Budget Balancing: due to the effects of the war in the Donbass as economic looting of Ukraine under the Yanukovych regime, the initial $17 billion bail out package from the International Monetary Fund (IMF) last year, will not be sufficient. Ukraine needs an estimated $15 billion more in 2015. Despite initial grumbling from the Europeans, Ukraine is making real progress towards raising this sum. The United States Congress approved $2 billion and the Canadians, despite having a smaller population than Ukraine, contributed another $200 million. North America’s “can do” attitude appeared to be all that Ukraine would have until last week when lobbying efforts by Prime Minister Yatsenyuk and Finance Minister Jaresko paid off. During Yatsenyuk’s trip to Germany, the German government announced $600 in loan guarantees. This was overshadowed by an announcement from the EU last week that they would add $2.1 billion for Ukraine (and just enough to outbid the Americans). That brings Ukraine’s fundraising tally to $4.9 billion or just under 1/3 of the needed sum. Importantly, that is more than enough to pay off the $3 billion loan to Russia which will be called in soon. Under the terms of the Faustian bargain struck by Yanukovych with the Russians shortly before he fled the country, Russia has the right to demand immediate payment of the $3 bilblion if Ukraine’s debt ratio exceeds 60% of the GDP. Moody’s estimated last week that Ukraine’s ratio is now at 72% and moving towards 83% by the end of 2015. The Russians wasted no time in stating that it was highly likely that they would demand the debt be repaid accordingly. This has been a consistent pattern for the Russians to immediately stake claims to the Ukrainian bailout funds. As soon as funds arrive from the West, Ukraine is forced to pass the money through to the Russians to pay for gas, debts, etc. In doing so, Russia has the luxury of hiding behind the “free market” while keeping Ukraine cash poor and mired in recession. In short, it’s a brutal but effective strategy. However, in addition to the nearly $5 billion already raised, it is anticipated that the Japanese, the Australians and/or other European countries will also contribute. That will likely leave a gap of less than $10 billion for the IMF to cover by refinancing and reworking the initial $17 billion loan plan. Plus, last week billionaire financier George Soros called on the West to give Ukraine $50 billion as a bailout, which at least raising the debate to a new level (even though he offered none of his own money as a down payment). Thus, while nothing ever seems easy for Ukraine, the new government is overcoming the odds and working its way out of the economic recession it inherited. Therefore, the Oracle of the Dnipro issues his ninth prediction for 2015 and puts the chance of Ukraine raising $15 billion in new money this year at 55%.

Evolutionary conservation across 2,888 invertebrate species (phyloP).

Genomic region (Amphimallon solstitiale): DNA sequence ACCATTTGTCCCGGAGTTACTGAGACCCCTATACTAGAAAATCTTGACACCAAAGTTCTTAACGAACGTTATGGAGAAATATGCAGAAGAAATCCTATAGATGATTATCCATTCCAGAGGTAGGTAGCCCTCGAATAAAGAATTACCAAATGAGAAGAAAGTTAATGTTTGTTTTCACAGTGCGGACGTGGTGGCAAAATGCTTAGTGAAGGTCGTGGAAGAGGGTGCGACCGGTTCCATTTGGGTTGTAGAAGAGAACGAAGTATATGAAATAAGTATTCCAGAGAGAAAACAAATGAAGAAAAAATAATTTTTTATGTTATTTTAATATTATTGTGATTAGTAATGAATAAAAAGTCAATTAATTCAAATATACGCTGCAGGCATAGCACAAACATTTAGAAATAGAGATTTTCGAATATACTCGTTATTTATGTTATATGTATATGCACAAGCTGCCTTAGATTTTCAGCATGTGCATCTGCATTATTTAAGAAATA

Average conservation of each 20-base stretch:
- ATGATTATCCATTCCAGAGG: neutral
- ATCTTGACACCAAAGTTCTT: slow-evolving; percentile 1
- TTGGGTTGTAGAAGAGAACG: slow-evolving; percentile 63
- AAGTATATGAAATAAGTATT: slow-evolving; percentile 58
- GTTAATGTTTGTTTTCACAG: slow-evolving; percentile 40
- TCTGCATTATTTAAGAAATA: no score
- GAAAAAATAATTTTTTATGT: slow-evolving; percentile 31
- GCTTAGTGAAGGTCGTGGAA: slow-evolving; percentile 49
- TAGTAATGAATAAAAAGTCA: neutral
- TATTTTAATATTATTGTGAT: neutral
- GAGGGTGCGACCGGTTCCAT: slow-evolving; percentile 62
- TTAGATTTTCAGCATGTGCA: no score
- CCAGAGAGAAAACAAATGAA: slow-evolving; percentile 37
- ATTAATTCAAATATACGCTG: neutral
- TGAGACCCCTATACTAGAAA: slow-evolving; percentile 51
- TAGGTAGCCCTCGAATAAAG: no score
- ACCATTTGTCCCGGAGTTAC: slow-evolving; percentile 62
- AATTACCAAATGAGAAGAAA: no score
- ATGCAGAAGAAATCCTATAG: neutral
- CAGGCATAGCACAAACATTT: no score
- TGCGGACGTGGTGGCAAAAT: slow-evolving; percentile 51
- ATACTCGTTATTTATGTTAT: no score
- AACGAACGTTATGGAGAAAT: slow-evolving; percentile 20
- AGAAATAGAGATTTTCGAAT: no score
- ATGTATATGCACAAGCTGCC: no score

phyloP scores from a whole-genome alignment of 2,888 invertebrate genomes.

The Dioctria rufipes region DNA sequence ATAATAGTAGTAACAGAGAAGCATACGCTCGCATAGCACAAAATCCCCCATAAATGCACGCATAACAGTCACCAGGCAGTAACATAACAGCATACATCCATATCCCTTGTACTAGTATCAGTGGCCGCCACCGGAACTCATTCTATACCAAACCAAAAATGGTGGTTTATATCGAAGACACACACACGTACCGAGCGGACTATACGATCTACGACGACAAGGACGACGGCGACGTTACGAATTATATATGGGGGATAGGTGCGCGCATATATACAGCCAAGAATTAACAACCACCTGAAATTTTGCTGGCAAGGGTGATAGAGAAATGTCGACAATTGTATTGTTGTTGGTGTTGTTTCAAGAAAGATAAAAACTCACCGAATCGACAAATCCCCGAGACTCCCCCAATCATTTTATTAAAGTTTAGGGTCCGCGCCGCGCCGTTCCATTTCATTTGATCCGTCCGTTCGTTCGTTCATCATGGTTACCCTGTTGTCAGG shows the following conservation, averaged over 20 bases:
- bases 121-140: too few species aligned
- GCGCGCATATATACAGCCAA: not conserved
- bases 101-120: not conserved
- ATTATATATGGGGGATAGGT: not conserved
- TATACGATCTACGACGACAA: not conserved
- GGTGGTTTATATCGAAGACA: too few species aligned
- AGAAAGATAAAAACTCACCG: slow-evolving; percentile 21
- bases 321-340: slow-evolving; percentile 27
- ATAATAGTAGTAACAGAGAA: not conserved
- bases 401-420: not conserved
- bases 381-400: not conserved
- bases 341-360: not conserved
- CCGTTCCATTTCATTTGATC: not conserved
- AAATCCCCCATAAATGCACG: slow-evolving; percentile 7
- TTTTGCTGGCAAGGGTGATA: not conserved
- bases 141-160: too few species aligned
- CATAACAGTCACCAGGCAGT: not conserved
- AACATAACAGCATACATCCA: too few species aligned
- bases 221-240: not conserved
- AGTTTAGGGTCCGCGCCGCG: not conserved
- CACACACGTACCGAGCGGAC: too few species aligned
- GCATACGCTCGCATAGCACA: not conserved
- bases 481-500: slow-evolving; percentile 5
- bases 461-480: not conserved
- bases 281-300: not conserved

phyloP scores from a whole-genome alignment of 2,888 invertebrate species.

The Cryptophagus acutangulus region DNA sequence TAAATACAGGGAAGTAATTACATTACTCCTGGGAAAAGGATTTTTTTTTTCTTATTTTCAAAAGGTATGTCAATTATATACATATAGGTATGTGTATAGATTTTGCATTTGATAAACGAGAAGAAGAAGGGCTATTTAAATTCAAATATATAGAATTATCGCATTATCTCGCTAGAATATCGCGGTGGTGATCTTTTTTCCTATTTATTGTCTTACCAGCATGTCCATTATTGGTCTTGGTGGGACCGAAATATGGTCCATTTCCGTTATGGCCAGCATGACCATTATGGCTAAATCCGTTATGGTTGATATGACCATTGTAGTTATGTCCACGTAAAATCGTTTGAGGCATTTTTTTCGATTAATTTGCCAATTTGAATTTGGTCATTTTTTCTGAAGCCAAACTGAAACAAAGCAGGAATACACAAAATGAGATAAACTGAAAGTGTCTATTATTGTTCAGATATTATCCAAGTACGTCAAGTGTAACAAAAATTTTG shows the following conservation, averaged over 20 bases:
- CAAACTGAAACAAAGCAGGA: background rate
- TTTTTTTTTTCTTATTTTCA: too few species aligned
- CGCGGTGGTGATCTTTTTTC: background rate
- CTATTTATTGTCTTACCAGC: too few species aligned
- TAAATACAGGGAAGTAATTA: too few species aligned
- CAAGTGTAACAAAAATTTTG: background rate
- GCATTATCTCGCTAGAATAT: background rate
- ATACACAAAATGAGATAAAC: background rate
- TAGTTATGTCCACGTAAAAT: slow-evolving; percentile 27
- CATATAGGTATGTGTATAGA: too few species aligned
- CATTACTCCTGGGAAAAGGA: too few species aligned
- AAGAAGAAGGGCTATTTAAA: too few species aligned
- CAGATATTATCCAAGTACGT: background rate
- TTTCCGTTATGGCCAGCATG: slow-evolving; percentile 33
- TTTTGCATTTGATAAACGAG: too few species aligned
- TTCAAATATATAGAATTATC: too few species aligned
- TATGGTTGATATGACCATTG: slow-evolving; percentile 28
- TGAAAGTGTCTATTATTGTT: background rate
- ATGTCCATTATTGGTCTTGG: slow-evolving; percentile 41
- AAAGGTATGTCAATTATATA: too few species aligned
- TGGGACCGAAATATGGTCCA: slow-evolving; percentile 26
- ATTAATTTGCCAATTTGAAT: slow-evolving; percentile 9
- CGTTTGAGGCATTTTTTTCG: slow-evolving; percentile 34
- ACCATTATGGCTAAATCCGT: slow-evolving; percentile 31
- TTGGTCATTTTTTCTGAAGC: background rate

Peace Negotiations Primer: there have been four major proposed formats for peace negotiations In the Donbass including the Minsk, Normandy, Geneva, and the Weimar formats. After almost a year of conflict, Ukrainians would be willing to accept a Monaco or Maldives Format if either would bring a lasting peace that respects Ukraine’s territorial integrity. For those who are not professional diplomats and want to understand the process, here is a short primer:
Geneva Format: this format was used in April 2014 following the seizure of territory by Russian backed terrorists in the Donbass. The Geneva Format, name for the location where the meeting took place, consisted of Ukraine, Russia, the United States and European Union. Ukraine loves the Geneva Format but Russia has denounced it and said that the terms of Geneva were violated and thus, it is no longer useful or needed.
Trilateral Contact Group: following Poroshenko’s election in late May, a Trilateral Contact Group was set up consisting of Ukraine (represented by former President Kuchma), Russia (represented by Ambassador Zurabov), the OSCE (Organization for Security and Cooperation in Europe led by Ambassador Tagliavini) and the heads of the so-called Donetsk People’s Republic (Zakarchenko) and the Luhansk People’s Republics (Plotnytskiy). This composition was praised by Russia, however Kuchma proved he is still a shrewd negotiator and this group eventually formed the basis for the Minsk Agreement in early September.